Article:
Iran has made it impossible for the West to negotiate. Iran has become an important ally to Russia, supporting its efforts in Ukraine by supplying drones. The Russian army has utilized these drones to attack both Ukrainian military targets and large cities. So in light of all that has transpired in the past year, it seems that negotiations between Iran and the West are unlikely.
Will Military Action Be Necessary?

If Iran develops a nuclear bomb, that will put the Arabian peninsula into turmoil. The stability of oil production will be endangered, which will in turn affect the global economy. Russia’s position would also be strengthened, since it would be able to push its oil production capabilities despite the ongoing war with Ukraine.

In developing nuclear weapons, Iran not only has a national agenda but also a religious one. The Shia regime in Tehran sees the ruling tribe of Saudi Arabia, the Al-Saud, as a rival on a theological-political level.

Shia doctrine criticizes the founders of Sunni Islam, namely Abu-Bakr, Omar Ibn-El’Hattab and Uthman. These men are seen as usurpers who took the position of Caliph from the true heirs of Muhammad.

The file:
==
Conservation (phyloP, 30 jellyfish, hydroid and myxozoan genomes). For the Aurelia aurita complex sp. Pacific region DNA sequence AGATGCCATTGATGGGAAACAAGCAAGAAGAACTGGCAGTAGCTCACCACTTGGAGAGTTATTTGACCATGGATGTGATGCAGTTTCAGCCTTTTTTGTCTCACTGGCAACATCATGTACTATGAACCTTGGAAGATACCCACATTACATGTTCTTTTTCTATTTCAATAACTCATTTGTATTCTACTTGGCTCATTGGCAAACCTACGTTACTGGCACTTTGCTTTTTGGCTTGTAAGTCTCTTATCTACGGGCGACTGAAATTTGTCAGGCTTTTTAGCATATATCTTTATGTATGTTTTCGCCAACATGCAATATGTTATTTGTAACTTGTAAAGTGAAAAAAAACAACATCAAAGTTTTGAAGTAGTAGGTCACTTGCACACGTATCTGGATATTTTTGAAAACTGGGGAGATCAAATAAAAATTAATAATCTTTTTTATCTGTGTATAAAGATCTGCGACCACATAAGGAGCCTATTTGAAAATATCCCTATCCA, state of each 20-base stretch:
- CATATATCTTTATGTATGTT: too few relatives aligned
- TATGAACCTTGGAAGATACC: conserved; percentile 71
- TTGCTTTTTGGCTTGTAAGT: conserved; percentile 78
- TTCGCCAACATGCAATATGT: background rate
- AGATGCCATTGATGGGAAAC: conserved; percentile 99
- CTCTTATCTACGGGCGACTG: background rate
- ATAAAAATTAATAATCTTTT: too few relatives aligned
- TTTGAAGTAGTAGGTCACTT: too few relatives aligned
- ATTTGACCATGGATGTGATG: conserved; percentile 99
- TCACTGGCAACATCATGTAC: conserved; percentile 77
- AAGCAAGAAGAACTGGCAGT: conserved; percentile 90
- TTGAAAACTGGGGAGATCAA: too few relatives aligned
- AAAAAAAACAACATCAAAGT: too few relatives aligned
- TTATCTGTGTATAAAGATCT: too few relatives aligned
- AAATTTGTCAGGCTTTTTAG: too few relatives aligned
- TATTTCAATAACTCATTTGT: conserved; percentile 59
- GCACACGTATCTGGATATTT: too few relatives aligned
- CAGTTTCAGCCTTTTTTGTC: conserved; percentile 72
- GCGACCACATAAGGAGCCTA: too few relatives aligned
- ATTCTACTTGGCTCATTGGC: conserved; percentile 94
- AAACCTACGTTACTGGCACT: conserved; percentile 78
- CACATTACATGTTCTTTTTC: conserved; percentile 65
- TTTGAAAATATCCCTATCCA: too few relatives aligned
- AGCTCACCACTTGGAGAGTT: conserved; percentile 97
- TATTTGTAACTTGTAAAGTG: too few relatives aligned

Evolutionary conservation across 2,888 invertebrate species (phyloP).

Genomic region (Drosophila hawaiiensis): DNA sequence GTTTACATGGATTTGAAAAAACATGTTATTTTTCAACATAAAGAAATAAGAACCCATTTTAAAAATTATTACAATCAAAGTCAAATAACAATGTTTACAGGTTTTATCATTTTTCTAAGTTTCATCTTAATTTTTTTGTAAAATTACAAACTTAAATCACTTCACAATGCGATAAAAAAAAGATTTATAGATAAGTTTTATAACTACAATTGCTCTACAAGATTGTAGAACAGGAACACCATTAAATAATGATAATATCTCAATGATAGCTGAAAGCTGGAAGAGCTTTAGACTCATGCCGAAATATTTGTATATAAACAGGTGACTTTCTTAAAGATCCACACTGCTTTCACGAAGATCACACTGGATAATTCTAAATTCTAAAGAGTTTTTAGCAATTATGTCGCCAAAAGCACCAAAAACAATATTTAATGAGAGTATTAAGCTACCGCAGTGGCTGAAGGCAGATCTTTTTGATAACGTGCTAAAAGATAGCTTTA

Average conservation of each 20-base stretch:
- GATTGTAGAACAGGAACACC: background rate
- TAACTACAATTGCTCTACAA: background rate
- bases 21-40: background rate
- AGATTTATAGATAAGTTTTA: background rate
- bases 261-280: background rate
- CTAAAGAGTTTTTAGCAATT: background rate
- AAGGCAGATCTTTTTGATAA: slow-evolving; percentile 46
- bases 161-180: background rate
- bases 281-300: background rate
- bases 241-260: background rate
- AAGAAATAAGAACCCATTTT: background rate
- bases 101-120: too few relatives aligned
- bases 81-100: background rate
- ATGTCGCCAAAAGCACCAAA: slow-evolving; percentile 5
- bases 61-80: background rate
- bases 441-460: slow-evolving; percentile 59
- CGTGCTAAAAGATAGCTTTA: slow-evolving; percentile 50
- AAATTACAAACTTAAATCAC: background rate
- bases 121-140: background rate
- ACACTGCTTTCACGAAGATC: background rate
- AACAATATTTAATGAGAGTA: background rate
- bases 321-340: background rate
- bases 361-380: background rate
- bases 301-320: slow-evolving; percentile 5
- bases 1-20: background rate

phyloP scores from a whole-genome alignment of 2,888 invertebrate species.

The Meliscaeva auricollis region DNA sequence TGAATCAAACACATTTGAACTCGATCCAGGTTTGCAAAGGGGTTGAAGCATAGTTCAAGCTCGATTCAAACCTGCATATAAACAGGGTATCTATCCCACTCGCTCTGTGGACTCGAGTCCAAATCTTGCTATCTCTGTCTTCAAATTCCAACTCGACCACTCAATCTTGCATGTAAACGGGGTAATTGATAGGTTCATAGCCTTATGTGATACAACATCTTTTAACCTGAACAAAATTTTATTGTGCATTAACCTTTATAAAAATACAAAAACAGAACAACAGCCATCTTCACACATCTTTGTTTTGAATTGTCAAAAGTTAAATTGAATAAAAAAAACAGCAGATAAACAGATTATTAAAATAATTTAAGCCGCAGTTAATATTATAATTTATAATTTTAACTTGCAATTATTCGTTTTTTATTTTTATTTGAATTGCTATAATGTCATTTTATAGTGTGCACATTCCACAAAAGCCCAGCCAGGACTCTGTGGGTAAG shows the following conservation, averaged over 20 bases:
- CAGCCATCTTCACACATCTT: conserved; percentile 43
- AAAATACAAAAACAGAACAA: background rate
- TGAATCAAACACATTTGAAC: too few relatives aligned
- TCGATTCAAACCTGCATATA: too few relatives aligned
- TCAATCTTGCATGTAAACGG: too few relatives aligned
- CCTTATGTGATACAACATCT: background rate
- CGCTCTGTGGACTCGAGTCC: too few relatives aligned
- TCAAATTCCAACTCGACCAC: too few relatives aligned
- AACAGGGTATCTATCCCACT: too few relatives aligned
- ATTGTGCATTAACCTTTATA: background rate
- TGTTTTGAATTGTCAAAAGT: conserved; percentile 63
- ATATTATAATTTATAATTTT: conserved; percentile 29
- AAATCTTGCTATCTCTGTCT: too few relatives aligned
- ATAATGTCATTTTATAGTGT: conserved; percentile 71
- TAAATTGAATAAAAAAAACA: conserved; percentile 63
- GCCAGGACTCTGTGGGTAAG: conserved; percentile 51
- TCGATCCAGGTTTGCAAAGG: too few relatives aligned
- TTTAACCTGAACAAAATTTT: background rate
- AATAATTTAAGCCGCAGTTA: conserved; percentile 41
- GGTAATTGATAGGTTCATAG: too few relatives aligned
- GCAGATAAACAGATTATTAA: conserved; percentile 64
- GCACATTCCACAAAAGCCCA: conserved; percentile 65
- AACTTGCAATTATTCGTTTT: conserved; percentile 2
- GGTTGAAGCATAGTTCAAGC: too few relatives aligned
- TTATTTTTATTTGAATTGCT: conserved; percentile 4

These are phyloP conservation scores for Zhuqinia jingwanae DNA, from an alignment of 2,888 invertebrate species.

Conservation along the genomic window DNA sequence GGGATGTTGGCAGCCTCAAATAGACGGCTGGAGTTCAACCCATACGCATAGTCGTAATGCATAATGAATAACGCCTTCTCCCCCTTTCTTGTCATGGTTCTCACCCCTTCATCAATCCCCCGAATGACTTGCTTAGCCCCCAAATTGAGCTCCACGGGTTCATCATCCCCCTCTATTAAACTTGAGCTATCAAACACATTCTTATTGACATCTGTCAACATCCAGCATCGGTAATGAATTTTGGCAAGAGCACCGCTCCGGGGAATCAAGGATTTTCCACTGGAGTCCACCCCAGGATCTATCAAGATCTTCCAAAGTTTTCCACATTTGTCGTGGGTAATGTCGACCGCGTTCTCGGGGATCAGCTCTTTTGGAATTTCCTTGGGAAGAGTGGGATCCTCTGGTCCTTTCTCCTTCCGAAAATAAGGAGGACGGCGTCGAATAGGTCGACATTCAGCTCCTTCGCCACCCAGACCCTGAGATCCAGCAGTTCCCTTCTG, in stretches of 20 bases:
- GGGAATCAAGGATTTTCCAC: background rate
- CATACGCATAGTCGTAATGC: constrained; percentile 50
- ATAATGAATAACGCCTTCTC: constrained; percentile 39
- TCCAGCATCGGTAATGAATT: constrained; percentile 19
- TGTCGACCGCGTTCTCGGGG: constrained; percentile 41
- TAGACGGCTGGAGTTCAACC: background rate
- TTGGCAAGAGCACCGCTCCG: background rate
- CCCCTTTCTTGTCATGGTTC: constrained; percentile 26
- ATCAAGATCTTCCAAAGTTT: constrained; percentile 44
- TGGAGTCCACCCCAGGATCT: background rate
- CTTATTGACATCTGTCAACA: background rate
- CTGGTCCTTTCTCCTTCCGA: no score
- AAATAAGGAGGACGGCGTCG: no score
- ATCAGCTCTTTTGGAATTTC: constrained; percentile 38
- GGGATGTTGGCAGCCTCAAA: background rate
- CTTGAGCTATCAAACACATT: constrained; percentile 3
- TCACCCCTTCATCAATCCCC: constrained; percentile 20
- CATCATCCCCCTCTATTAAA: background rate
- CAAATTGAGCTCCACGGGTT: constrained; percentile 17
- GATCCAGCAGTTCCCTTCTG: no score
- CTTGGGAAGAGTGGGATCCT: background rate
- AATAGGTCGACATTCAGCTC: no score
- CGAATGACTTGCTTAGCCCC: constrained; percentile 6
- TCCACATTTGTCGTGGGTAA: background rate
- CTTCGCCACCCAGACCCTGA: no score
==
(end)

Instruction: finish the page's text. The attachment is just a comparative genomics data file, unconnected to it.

But with the Al-Saud tribe, there are also more recent issues. It was this tribe that became essential in the popularization of Wahhabism, Saudi Arabia’s dominant faith. Wahhabism is also a branch of Sunni Islam intensely critiques both modernity and Shia Islam.

In Yemen’s civil war, Iran is supporting the Houthi rebels, who are believers in Shia Islam. Iran hopes to create an Iranian outpost in Saudi Arabia’s backyard, merely a touch away from major oil production facilities.

Iran has also meddled in the internal affairs of Bahrain, which has a large Shia constituency and is ruled by a Sunni monarch. Bahrain is not only a major oil production center but also hosts a U.S. military base: Naval Support Activity Bahrain. This U.S. base is essential to the operation of the U.S. Navy in the Persian Gulf, where Iran has tried to limit international oil shipments.

An Iranian nuclear bomb would not only destabilize Persian Gulf countries, but it would also contribute to Russian aggression. Potentially, Russia may take an even more radical stance, not only with Ukraine but with other Eastern European states, many of whom are NATO members.

There may be one final attempt to come to a nuclear agreement with Iran, or other countries may use military force to attack the many facilities where Iran is producing enriched uranium. It would not surprise anyone if the option to reach an agreement has already passed. The U.S. and the E.U. have attempted to negotiate in good faith with Iran over the years, but that has had no lasting results. A military option needs to be on the table, because an Iran with nuclear weapons could change the world’s power structure forever.

Source » amuedge